In 13th-century Toledo, part of modern-day Spain—stay with me, here—King Alfonso X “the Wise” reorganized the Escuela de Traductores1
, making the city a European center of both learning and cultural understanding. He drew Muslim and Jewish scholars into fruitful collaboration with Christian academics. Their work brought classical Latin and Hebrew texts, previously translated into Arabic, to the populace through a revised, contemporary Castilian vernacular. Importantly, their translations covered not only religious texts but also philosophical, scientific, and mathematical ones, increasing accessibility to knowledge during the Middle Ages. Ultimately, Alfonso’s thirst for learning contributed to a period of relative peace on the Iberian Peninsula during an otherwise war-torn eight centuries.
Turn now to 21st-century Washington, DC in which another school of learning—Georgetown Day School, also founded as a collaboration across diverse cultural and religious groups—develops leaders to tackle complex global challenges. For the last two weeks, High School students in Maribel Prieto’s Advanced Topics of the Spanish-Speaking World used lessons from 13th-century Spain to inform their thinking as they considered contemporary conflicts in the Americas and the Middle East. Students discussed the Israeli/Palestinian conflict, emigration/immigration in the Americas, and various ongoing conflicts in Latin America. Their summative assessment consisted of collaborative discussion, individual presentations, and a personal, written reflection—all in Spanish, of course.
Students highlighted los períodos de cooperación e intercambios culturales beneficiosos2 from the Iberian Peninsula. They cited examples de los momentos de convivencia, tolerancia, y colaboración3 between Jews, Muslims, and Christians, including in the Synagogue of Santa María La Blanca in Toledo, the Mosque-Cathedral in Córdoba, and the Realejo, the Jewish quarter in Muslim-controlled Albaicín, Granada. What was most striking was the passion with which these students spoke of the necessity for reaching understanding if peaceful solutions and coexistence were ever to be achieved. Perhaps it comes as no surprise that these GDS students espouse the value of culturally diverse communities.
Maribel’s innovative curriculum—each unit explicitly tied to our mission—nurtures young leaders who are more fully equipped to engage on global issues. Maribel explained: “If we want a society that learns from the past, we must teach students how to look at the past and look at historical events from lenses that allow us to better understand—and foresee—conflict.”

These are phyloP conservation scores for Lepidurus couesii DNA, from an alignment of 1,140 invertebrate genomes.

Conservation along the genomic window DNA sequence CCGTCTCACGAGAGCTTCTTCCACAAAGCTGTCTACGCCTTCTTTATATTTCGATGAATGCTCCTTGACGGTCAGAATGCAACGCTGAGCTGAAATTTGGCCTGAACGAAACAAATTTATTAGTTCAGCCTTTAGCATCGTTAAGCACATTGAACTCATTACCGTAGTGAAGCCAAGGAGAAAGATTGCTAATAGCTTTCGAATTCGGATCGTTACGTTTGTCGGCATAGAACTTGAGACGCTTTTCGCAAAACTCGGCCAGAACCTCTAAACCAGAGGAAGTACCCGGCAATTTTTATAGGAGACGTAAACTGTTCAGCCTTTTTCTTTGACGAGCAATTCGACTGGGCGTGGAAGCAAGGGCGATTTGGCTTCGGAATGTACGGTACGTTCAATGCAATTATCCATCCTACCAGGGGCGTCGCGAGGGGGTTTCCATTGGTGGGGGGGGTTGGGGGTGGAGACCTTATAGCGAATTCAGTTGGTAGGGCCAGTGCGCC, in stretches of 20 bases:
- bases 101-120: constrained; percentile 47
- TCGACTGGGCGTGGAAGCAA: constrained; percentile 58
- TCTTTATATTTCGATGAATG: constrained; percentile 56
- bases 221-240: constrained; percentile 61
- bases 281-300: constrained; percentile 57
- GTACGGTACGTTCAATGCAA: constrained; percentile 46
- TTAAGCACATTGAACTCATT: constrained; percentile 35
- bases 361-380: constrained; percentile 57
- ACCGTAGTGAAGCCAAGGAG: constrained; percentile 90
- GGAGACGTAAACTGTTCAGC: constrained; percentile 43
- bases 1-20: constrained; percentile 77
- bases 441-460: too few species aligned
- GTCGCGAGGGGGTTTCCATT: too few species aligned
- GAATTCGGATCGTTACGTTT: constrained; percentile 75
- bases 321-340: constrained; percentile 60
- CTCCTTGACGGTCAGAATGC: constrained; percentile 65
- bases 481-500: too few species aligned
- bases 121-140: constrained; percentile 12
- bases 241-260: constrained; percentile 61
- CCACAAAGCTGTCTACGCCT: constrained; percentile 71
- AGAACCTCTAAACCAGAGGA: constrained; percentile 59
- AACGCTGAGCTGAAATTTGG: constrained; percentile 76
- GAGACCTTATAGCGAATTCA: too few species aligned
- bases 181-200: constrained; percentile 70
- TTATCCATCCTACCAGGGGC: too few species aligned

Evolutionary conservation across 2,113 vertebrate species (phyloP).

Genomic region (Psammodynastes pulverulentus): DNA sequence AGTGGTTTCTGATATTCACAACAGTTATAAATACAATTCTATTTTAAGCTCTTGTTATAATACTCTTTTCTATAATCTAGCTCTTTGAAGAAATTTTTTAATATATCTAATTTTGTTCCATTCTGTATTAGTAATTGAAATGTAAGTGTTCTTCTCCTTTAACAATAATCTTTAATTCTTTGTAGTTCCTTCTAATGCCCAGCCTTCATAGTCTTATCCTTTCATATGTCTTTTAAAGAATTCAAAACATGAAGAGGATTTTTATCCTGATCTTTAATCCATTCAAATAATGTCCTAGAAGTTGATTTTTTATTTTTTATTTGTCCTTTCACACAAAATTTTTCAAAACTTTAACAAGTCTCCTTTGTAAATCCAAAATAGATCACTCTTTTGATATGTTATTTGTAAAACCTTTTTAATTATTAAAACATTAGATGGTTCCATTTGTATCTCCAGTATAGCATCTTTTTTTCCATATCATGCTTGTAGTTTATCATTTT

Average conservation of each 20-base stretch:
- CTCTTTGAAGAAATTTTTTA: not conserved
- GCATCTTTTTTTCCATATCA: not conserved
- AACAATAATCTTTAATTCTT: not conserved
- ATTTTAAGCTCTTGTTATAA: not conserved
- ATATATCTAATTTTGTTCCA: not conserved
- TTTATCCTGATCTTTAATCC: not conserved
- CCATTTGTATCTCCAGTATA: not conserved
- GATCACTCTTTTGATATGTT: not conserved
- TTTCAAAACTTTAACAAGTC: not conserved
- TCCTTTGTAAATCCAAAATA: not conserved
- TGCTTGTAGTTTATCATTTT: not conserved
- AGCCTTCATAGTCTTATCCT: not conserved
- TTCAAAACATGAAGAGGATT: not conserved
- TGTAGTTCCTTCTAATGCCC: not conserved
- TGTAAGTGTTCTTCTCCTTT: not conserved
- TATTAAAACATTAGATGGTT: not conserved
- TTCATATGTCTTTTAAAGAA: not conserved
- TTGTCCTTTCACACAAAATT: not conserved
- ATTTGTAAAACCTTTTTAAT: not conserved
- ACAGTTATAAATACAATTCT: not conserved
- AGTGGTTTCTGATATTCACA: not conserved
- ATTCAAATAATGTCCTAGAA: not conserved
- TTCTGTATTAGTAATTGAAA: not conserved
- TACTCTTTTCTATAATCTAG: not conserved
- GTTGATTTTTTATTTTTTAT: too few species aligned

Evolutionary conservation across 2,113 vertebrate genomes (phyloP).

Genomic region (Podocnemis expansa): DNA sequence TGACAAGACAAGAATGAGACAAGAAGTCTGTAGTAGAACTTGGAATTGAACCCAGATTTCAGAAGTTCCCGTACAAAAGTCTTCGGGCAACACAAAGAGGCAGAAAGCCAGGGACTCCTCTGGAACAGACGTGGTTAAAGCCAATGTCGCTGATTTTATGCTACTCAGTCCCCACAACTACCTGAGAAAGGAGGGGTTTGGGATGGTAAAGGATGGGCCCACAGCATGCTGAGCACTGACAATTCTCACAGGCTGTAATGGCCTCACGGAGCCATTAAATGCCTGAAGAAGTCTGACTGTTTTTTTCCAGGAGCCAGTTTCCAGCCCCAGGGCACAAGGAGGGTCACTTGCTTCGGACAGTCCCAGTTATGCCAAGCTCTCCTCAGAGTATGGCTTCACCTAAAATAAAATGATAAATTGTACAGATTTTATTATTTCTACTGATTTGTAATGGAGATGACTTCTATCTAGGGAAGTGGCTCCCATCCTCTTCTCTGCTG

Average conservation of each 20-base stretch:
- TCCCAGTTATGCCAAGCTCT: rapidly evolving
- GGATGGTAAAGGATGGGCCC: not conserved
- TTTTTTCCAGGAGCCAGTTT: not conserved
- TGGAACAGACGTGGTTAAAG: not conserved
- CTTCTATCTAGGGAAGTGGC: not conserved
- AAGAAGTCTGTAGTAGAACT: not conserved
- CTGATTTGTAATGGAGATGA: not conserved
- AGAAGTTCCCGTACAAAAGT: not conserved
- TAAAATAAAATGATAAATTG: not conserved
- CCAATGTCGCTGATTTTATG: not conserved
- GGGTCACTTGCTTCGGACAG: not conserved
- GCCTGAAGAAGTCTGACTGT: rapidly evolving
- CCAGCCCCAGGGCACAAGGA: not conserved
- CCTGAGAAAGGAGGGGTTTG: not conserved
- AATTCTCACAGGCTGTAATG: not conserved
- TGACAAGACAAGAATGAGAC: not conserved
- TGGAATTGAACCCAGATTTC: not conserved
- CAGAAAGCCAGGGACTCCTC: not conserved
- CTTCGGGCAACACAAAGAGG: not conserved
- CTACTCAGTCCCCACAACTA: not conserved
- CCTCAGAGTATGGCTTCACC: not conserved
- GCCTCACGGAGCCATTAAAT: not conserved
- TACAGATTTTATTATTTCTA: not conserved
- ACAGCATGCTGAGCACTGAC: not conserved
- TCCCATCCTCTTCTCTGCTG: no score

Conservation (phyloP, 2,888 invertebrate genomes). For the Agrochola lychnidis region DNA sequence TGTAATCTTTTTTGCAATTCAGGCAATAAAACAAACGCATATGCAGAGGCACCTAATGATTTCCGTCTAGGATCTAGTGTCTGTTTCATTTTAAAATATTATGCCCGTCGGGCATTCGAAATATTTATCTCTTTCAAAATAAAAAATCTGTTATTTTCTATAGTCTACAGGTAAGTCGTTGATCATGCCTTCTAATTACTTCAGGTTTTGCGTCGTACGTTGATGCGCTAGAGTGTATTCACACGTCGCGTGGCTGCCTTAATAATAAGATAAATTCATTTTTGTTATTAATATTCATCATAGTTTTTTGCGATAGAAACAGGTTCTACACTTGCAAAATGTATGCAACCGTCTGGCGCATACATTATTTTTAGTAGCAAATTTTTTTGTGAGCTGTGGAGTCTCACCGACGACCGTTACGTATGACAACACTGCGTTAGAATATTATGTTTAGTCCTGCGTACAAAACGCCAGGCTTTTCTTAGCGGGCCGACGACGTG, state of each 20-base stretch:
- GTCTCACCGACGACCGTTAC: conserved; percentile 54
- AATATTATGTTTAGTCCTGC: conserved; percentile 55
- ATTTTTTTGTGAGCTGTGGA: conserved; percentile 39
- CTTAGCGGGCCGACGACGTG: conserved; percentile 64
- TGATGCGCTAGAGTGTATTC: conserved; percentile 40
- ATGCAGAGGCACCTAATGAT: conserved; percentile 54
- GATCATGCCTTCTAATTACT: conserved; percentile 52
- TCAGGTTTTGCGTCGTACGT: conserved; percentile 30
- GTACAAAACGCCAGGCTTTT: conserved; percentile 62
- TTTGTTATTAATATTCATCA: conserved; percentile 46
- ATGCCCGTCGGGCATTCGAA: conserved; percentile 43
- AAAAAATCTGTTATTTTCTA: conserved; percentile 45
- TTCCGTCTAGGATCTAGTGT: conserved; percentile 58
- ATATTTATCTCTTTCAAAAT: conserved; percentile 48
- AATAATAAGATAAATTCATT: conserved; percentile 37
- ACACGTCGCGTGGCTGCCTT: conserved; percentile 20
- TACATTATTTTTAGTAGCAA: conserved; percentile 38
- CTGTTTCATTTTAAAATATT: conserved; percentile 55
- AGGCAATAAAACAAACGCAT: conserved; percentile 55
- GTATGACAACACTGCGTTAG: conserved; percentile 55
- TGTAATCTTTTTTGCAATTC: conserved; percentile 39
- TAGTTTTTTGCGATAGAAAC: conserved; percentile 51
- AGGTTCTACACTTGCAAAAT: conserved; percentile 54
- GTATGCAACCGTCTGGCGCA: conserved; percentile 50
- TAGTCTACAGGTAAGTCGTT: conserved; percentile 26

Philip Schowitz ’19 said, “I think it’s important to get an in-depth view of a culture different from my own and to study—in a language class—a unique period in history.”
Later this year, students will study the indigenous cultures of the Americas—followed by the genocidal Conquista of the Americas, echoing the eight centuries of Reconquista on the Iberian Peninsula. They’ll research African cultures and religions to understand even more deeply the impact of the slave trade to North America and the Caribbean. During the spring semester, students will explore 19th and 20th-century Spanish and Latin American history, modern-era displacement, independence movements, and close the year with a study of contemporary dictatorships and democracies.
Just as Alfonso X continued the traditions of the 12th-century Escuela de Traductores with a powerful reorganization of their learning center for the new century, so, too, do we continue the traditions of our GDS founding leaders with a strengthened center of learning
to tackle the complex challenges of the 21st century.1
School of Translation2
periods of cooperation and beneficial cultural exchanges3
of moments of coexistence, tolerance, and collaboration
Staff writer Danny Stock tells the stories of teaching, learning, competing, creating, and performing at Georgetown Day School. He is a former GDS second grade teacher and current parent.